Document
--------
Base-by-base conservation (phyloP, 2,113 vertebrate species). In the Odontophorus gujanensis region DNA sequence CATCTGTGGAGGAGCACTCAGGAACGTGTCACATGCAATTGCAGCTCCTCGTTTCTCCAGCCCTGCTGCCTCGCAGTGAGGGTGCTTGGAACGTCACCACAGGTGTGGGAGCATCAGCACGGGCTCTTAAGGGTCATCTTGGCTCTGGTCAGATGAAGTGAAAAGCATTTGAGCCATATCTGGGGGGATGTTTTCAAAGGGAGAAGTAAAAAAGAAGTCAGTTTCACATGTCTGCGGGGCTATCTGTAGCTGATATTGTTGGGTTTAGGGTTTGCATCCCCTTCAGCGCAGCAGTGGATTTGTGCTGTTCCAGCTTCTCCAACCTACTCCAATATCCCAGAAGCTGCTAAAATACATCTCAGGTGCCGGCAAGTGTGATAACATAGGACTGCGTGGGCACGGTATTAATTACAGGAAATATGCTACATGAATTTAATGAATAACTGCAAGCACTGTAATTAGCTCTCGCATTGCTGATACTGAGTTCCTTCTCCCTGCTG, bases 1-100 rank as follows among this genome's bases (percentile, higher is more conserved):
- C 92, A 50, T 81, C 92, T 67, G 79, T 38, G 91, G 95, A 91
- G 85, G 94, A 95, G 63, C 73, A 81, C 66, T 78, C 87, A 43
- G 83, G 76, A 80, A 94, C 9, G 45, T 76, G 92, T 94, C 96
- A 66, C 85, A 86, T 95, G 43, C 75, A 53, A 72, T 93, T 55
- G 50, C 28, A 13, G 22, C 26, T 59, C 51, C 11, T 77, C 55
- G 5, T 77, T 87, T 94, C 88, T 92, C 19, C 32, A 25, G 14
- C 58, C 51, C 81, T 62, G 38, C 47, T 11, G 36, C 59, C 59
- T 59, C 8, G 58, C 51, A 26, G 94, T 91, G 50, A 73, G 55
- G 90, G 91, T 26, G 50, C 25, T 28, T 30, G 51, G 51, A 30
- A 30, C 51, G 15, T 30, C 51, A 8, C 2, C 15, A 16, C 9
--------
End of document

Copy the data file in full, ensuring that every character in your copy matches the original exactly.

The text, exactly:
Base-by-base conservation (phyloP, 2,113 vertebrate species). In the Odontophorus gujanensis region DNA sequence CATCTGTGGAGGAGCACTCAGGAACGTGTCACATGCAATTGCAGCTCCTCGTTTCTCCAGCCCTGCTGCCTCGCAGTGAGGGTGCTTGGAACGTCACCACAGGTGTGGGAGCATCAGCACGGGCTCTTAAGGGTCATCTTGGCTCTGGTCAGATGAAGTGAAAAGCATTTGAGCCATATCTGGGGGGATGTTTTCAAAGGGAGAAGTAAAAAAGAAGTCAGTTTCACATGTCTGCGGGGCTATCTGTAGCTGATATTGTTGGGTTTAGGGTTTGCATCCCCTTCAGCGCAGCAGTGGATTTGTGCTGTTCCAGCTTCTCCAACCTACTCCAATATCCCAGAAGCTGCTAAAATACATCTCAGGTGCCGGCAAGTGTGATAACATAGGACTGCGTGGGCACGGTATTAATTACAGGAAATATGCTACATGAATTTAATGAATAACTGCAAGCACTGTAATTAGCTCTCGCATTGCTGATACTGAGTTCCTTCTCCCTGCTG, bases 1-100 rank as follows among this genome's bases (percentile, higher is more conserved):
- C 92, A 50, T 81, C 92, T 67, G 79, T 38, G 91, G 95, A 91
- G 85, G 94, A 95, G 63, C 73, A 81, C 66, T 78, C 87, A 43
- G 83, G 76, A 80, A 94, C 9, G 45, T 76, G 92, T 94, C 96
- A 66, C 85, A 86, T 95, G 43, C 75, A 53, A 72, T 93, T 55
- G 50, C 28, A 13, G 22, C 26, T 59, C 51, C 11, T 77, C 55
- G 5, T 77, T 87, T 94, C 88, T 92, C 19, C 32, A 25, G 14
- C 58, C 51, C 81, T 62, G 38, C 47, T 11, G 36, C 59, C 59
- T 59, C 8, G 58, C 51, A 26, G 94, T 91, G 50, A 73, G 55
- G 90, G 91, T 26, G 50, C 25, T 28, T 30, G 51, G 51, A 30
- A 30, C 51, G 15, T 30, C 51, A 8, C 2, C 15, A 16, C 9